A perfect storm: behaviours at odds with publicly stated corporate values, immense individual distress, leadership that didn’t intervene, gravity of findings from independent investigation downplayed, resignations and enormous damage to brand, reputation and financially. The events at Yorkshire County Cricket Club (YCCC) are a reminder that this can happen in any workplace, even at the highest level.

Suspended from hosting England matches, board resignations, disciplinaries, stress related absence, calls for the England and Wales Cricket Board (ECB) chief executive to resign and sponsors severing ties, the damaging impact on YCCC is on-going and far reaching.

There is much to learn for all workplaces, from YCCC. Investigatory findings, for example, considered within a culture of continual learning. Approached as an opportunity to learn, develop, and improve across all areas, including people, processes, and systems, findings can help to prevent a situation where racism is diluted to the phrase “inappropriate behaviours”.

Leadership is, naturally, the key, and a genuine commitment to a diverse and inclusive culture is critical. A meaningful exploration, to cultivate a whole team understanding, of what is unacceptable and why, can also help to ensure racism does not get interpreted, as it was in the first YCCC investigation, as “friendly and good-natured banter”.

Harmonious working relationships and productive collaborative working are highly likely to feature some degree of banter, an easy rapport in a healthy, high performing working environment. When banter goes wrong, however, it brings the risk of the devastation experienced by YCCC, that is, significant damage to reputation, brand, individual health and wellbeing and finances. 

Of course, standards of acceptable workplace behaviour are varied and there are many contributing factors to the nature of banter, and what is the norm, in each and every workplace. Professional styles, personalities, type of business, organisational framework are some of the strands that characterise our workplace banter. Nonetheless, whatever the working environment, under the legal and statutory umbrella there will always be limits.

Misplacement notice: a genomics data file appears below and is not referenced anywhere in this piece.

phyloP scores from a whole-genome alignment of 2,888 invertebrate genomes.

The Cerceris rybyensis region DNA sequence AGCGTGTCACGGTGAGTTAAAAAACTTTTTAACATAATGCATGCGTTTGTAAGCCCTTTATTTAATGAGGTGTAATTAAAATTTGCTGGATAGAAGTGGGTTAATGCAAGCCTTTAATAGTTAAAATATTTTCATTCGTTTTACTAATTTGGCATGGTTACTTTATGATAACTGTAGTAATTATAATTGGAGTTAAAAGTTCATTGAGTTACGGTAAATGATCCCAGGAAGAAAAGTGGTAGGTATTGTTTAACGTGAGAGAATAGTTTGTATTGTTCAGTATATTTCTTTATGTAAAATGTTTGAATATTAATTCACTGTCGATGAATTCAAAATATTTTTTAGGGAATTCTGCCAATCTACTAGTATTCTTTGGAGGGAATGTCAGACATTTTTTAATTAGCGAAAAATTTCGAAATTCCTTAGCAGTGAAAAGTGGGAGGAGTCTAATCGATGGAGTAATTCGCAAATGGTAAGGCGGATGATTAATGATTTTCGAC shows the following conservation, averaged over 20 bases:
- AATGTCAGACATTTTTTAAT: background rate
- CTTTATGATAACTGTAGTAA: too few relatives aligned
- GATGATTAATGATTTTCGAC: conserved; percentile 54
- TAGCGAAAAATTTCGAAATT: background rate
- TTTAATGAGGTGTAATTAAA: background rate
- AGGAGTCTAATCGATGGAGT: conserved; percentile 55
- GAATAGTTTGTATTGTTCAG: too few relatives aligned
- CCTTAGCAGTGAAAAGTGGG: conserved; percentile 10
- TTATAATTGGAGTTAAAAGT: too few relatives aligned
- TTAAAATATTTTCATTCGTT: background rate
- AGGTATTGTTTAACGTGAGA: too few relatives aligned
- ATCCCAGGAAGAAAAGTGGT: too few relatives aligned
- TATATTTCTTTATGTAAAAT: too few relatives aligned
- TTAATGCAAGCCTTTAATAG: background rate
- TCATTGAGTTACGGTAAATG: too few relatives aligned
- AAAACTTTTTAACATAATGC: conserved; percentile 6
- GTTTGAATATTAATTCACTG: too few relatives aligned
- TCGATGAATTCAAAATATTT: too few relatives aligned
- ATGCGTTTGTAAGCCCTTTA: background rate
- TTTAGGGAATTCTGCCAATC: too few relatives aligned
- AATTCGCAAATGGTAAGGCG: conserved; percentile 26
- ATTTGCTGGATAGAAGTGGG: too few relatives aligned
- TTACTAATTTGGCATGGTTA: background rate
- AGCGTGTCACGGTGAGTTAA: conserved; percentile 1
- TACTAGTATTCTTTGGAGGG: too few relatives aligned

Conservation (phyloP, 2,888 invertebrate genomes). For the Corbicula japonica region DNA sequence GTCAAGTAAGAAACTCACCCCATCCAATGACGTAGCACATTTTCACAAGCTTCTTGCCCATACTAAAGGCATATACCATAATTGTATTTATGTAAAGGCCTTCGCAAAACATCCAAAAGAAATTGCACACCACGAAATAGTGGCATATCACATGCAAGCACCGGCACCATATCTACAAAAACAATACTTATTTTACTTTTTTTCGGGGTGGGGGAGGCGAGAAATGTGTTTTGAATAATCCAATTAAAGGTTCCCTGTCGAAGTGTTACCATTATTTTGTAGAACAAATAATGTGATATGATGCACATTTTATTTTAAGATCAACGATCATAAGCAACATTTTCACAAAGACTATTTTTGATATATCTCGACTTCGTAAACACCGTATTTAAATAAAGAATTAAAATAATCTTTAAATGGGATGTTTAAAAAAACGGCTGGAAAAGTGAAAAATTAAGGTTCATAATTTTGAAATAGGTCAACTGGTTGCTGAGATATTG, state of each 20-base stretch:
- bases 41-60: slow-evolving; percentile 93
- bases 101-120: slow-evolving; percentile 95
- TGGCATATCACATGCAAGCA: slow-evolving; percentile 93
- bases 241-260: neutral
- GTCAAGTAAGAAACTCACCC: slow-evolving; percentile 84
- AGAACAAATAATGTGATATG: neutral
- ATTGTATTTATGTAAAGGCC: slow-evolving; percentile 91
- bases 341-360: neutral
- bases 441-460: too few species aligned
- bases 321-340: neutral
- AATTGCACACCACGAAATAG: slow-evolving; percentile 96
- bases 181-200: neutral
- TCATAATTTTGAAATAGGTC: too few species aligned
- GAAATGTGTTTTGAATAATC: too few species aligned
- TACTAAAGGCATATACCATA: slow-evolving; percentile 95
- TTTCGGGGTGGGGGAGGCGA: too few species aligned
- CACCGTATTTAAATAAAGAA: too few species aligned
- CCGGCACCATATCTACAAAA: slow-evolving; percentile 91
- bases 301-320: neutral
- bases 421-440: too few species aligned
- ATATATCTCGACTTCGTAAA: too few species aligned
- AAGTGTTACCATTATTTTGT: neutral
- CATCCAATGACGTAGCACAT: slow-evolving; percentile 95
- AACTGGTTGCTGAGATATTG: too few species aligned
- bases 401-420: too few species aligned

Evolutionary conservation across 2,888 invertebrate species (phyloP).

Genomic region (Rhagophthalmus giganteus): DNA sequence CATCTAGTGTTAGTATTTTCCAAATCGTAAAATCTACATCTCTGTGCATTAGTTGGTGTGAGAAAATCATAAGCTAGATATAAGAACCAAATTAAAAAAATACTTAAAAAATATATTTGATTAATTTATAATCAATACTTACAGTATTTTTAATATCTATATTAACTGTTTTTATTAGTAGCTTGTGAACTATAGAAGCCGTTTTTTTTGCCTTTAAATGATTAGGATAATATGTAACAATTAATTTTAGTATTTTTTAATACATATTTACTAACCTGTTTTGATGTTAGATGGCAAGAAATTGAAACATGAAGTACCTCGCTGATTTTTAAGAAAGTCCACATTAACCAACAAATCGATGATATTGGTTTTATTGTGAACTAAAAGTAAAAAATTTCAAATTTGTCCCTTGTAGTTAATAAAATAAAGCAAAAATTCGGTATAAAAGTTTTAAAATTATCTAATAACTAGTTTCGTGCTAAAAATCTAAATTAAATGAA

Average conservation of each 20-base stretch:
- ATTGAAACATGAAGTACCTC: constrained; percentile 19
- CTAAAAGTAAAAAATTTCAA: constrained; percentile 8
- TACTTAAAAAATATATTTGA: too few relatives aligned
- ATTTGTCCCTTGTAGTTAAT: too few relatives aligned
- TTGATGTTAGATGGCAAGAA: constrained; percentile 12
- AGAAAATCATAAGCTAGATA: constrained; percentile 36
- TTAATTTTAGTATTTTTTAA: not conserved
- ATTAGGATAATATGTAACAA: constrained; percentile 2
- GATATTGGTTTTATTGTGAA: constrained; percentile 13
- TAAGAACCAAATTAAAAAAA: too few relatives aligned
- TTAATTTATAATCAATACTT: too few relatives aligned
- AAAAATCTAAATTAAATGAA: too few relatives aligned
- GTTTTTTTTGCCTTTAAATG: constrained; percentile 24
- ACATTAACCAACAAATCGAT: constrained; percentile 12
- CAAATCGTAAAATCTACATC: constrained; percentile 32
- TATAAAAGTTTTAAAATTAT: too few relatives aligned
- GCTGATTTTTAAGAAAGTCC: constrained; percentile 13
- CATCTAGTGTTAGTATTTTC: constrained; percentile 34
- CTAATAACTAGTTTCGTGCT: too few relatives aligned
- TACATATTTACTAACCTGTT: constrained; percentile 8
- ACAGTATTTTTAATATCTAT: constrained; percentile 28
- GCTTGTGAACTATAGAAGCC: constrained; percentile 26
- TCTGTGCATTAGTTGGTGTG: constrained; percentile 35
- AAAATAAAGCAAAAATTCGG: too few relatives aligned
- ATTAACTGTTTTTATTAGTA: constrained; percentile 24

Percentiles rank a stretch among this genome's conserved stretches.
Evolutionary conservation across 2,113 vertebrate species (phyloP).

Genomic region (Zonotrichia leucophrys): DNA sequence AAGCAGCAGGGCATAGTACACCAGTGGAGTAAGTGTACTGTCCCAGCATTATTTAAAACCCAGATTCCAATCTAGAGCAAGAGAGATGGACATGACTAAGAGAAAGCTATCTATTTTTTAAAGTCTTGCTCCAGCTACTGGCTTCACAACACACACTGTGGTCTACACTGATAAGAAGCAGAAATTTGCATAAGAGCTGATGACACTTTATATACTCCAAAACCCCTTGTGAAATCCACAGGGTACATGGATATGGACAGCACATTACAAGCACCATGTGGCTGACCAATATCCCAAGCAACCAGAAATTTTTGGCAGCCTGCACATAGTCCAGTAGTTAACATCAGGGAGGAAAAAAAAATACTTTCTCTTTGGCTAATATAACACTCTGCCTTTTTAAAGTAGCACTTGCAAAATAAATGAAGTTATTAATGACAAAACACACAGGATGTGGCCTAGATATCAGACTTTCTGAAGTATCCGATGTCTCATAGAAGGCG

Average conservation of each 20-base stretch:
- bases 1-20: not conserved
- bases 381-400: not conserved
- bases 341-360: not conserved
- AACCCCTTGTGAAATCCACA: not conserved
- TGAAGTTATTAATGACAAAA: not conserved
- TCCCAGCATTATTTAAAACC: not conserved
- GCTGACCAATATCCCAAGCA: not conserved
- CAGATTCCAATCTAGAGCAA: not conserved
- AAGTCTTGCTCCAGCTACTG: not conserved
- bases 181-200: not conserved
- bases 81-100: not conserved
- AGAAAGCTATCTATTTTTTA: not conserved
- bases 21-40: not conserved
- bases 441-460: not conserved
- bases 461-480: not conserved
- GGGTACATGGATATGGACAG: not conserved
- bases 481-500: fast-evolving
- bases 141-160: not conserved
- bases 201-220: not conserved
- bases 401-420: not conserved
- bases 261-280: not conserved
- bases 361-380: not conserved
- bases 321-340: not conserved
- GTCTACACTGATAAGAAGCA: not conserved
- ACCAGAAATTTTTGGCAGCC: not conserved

“There is a lack of clear boundaries as to what is acceptable. My line manager is happy to share her own personal information with the team, which is embarrassing, yet she informed me that my ‘banter’ is inappropriate. I personally do not use the word ‘banter’ and take the lead on the tone and content of office chat with my line manager from her.” (IT Worker, Grievance Letter)

Cultivating a unique workplace identity, to embrace the nature of the business, brand, professional styles, personalities, and organisational framework, with a common understanding of the boundaries of repartee, can help build a workforce with a healthy respect for difference.

Topical, lively, and flexible learning and development initiatives, absorbed into everyday activities can become valuable opportunities to shape a healthy, high performing workplace culture where concerns are explored early and informally.

Embedded in a culture of continual learning, people strategies and everyday workflow, compact and engaging development activities can be an integral and cost-effective component of business growth and sustainability.

Click here to learn how Exploring Banter At Work – A Digital Resource can help you ensure your workforce understands the boundaries of repartee.

Image 1 by Michael Weir, 2 by Mimi Thain, Unsplash


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